The Prop. 8 March in Santa Rosa: Yes We Will

Just got back from downtown Santa Rosa, where thousands of people demonstrated and marched today in Santa Rosa against Proposition 8, the initiative passed last week which stripped same-sex couples of their constitutional right to marry in the State of California. The enormous crowd, as diverse as it was well-behaved, was a beautiful sight of relief for anyone crushed by the passage of Prop. 8.

If there’s any silver lining to the dark, sinister gut-punch that is Prop. 8, it’s that people, finally, are starting to get it. They’re understanding that “Protect Marriage” is a hollow slogan of fear, a preposterous implication that the institution of marriage is somehow being threatened by the inclusion of same-sex couples. They’re understanding that they have nothing to lose whatsoever simply by spreading a little happiness around to couples who so desperately want it.

Like so many others, I had a hard time celebrating on Election Night because of Prop. 8. And yet even the next morning, I knew that hope was not lost. We will win this. Patience, diligence, and education are the order of the day. Even the Mormon Church’s $20 million can’t change the fact that love will prevail. Keep in mind, too, that the younger generation is firmly on the side of equality. To them, marriage for all is a self-evident right, the way it should be.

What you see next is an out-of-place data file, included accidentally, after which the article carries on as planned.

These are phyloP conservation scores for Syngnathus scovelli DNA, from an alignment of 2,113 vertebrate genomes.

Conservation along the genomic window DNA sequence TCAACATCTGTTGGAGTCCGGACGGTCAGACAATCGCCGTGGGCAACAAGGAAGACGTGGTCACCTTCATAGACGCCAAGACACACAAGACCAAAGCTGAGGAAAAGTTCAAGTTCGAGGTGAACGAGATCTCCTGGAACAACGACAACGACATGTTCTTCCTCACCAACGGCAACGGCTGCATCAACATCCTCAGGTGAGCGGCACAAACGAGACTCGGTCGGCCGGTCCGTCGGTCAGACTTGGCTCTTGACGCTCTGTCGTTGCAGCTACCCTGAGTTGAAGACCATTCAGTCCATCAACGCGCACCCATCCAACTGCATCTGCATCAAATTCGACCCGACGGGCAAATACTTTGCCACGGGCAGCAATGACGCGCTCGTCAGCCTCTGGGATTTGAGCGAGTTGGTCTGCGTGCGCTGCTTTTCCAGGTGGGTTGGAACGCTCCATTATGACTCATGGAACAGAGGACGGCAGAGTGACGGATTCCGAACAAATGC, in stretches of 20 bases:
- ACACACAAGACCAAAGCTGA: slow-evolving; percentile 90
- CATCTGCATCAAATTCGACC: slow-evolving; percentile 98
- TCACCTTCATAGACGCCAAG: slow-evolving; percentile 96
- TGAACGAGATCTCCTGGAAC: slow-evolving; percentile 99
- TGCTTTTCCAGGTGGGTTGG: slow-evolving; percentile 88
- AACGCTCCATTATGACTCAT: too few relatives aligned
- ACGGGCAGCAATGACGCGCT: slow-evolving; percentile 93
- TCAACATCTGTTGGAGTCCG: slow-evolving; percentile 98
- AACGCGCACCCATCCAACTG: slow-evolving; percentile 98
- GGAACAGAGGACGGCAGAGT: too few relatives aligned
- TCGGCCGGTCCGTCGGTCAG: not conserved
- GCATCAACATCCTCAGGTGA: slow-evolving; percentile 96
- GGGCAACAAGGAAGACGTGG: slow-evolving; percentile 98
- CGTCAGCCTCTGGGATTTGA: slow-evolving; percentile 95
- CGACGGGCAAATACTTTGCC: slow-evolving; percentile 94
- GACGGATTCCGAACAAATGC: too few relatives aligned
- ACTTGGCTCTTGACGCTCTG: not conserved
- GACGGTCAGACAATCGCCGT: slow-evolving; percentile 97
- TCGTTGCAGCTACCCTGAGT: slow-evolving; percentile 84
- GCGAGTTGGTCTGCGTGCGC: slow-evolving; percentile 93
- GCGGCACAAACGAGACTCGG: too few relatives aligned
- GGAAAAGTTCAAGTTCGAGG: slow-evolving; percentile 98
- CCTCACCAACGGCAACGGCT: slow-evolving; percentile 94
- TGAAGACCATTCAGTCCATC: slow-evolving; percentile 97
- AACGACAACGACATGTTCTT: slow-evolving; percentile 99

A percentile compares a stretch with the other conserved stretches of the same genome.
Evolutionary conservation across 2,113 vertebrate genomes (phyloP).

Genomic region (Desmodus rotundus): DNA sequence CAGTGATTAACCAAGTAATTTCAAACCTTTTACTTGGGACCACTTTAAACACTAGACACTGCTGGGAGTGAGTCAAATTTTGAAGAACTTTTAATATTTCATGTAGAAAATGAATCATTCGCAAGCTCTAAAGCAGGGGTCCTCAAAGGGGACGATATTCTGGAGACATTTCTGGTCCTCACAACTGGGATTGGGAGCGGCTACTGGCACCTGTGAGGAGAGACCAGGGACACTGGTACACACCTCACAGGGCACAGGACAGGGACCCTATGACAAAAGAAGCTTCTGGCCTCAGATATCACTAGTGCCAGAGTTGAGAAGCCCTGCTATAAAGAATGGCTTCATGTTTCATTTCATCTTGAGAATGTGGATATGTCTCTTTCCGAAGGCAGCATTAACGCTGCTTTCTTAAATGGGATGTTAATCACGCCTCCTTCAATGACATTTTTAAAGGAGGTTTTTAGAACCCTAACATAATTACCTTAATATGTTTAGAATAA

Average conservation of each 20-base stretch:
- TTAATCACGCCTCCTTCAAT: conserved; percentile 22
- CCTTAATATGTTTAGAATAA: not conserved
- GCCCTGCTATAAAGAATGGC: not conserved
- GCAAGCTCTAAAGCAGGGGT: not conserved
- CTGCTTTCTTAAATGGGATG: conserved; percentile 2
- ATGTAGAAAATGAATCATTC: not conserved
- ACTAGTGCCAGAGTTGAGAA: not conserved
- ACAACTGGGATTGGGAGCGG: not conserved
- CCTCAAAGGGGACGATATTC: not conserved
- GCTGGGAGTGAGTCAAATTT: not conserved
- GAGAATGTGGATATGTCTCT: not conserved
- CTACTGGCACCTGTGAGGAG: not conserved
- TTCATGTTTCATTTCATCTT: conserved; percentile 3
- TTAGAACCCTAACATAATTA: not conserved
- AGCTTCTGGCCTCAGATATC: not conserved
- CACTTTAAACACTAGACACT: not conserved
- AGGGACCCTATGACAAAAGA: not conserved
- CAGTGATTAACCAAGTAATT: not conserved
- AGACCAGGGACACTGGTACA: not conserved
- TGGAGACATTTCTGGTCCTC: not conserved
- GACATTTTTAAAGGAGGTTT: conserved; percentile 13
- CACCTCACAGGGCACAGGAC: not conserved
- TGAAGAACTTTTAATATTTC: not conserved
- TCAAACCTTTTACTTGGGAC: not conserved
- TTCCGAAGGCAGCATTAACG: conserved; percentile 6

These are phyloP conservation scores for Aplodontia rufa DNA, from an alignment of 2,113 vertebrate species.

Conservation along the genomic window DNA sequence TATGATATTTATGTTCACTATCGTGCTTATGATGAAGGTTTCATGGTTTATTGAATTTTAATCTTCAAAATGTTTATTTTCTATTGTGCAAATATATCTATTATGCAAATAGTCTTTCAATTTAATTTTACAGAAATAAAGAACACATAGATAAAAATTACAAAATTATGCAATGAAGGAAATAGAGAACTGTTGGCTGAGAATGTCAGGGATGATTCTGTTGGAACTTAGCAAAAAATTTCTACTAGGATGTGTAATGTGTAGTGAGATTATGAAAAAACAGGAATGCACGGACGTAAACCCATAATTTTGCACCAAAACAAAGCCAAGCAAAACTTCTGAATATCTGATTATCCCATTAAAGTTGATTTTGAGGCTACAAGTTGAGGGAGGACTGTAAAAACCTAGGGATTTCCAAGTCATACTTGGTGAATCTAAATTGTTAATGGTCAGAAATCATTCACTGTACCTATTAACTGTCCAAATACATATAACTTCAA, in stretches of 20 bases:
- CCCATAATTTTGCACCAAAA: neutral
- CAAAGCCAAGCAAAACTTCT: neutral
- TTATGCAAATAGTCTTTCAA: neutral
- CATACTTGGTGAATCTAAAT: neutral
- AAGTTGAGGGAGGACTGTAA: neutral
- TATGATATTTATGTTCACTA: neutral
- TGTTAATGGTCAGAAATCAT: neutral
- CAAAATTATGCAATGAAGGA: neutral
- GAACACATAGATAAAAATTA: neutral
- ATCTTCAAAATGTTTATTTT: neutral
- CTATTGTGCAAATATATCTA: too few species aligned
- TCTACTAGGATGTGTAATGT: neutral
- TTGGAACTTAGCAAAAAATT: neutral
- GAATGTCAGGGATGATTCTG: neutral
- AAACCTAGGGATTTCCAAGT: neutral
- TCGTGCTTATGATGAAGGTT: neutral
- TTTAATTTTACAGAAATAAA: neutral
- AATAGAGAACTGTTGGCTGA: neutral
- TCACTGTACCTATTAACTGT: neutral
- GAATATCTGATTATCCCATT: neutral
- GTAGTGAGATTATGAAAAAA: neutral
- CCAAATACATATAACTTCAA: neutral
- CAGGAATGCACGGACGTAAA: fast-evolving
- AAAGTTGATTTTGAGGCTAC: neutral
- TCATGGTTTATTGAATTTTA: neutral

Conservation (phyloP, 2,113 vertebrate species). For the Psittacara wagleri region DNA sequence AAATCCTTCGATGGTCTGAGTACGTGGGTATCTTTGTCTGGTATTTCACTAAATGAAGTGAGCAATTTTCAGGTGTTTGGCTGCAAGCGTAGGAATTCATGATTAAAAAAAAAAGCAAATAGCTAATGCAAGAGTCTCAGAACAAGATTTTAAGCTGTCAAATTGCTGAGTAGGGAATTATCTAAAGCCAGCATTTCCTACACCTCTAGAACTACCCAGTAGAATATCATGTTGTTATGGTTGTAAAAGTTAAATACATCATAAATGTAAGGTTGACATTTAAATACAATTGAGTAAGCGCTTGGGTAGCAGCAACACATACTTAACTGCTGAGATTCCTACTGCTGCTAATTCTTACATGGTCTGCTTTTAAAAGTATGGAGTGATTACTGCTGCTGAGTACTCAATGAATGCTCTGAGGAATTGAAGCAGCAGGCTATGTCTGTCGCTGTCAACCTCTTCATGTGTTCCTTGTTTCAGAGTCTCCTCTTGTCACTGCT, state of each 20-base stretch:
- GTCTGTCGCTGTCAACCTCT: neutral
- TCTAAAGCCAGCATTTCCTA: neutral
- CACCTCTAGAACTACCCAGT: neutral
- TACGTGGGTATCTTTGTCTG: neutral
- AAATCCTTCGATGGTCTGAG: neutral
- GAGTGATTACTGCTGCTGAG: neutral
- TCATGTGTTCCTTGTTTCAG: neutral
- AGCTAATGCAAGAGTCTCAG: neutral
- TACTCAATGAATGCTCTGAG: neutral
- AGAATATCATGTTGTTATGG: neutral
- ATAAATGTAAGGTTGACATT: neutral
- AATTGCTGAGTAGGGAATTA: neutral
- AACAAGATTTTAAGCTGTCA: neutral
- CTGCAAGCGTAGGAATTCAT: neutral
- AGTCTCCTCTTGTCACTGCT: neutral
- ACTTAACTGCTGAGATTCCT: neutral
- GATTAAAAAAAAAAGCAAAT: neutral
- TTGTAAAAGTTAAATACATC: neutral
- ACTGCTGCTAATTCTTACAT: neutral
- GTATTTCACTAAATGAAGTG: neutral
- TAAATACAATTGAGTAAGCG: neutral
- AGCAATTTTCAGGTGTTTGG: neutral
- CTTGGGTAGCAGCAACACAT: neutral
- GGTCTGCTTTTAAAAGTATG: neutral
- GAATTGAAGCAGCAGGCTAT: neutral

It’s becoming clear that the passage of Prop. 8, disheartening though it is, has actually created a movement inching ever closer to its goal. In the week before the election, only 50 or so people stood with “No on 8” signs in front of Costco in Santa Rosa; an even smaller crowd stood outside the Republican Headquarters in Petaluma.

Today in downtown Santa Rosa, the crowd numbered well over 2,000, stretching out to three blocks long along the sidewalk.

Think about it: This happened in cities all over America today.

I stopped and talked to ten different groups of people along the parade route. Here are their stories.

Rachel Minor and Cindy Meyers came to the downtown march from their home in Cotati. As Minor’s sign states, the two have been together for sixteen years. They were finally married at San Francisco City Hall, at the top of the stairs under the giant rotunda, on July 17, 2008. Before the march started in Courthouse Square, they were quick to point out that they weren’t marching just for themselves. “We’re here for everyone,” Meyers said, “because discrimination is wrong.”

James Lowell, Jr., Madeline LeJune and Kim Lofgren are all from Santa Rosa. When asked why they came to the march, LeJune immediately got excited. “To support James!” she said—“Just because we’re straight, it doesn’t matter!” Lowell said he “absolutely” wants to be married one day, and he’s hoping that the law will be overturned by at least 2010. Lofgren, holding a sign saying “What Is There To ‘Protect’?,” was into the idea. “We want to be his bridesmaids!” she said.

Jesse Olsen and Phyllis Beals made their entrance on the already-crowded block playing “Cantaloupe Island” with the Hubbub Marching Band. After some demurring over whether the band needed a permit or not, the Hubbub Marching Band enlivened the march with hits like “Bubamara,” “When The Saints Go Marching In,” and “Down By The Riverside.” Beals spoke for the whole band when she said that “we’re all against Proposition 8. We want to support the people here. We all feel the same way.”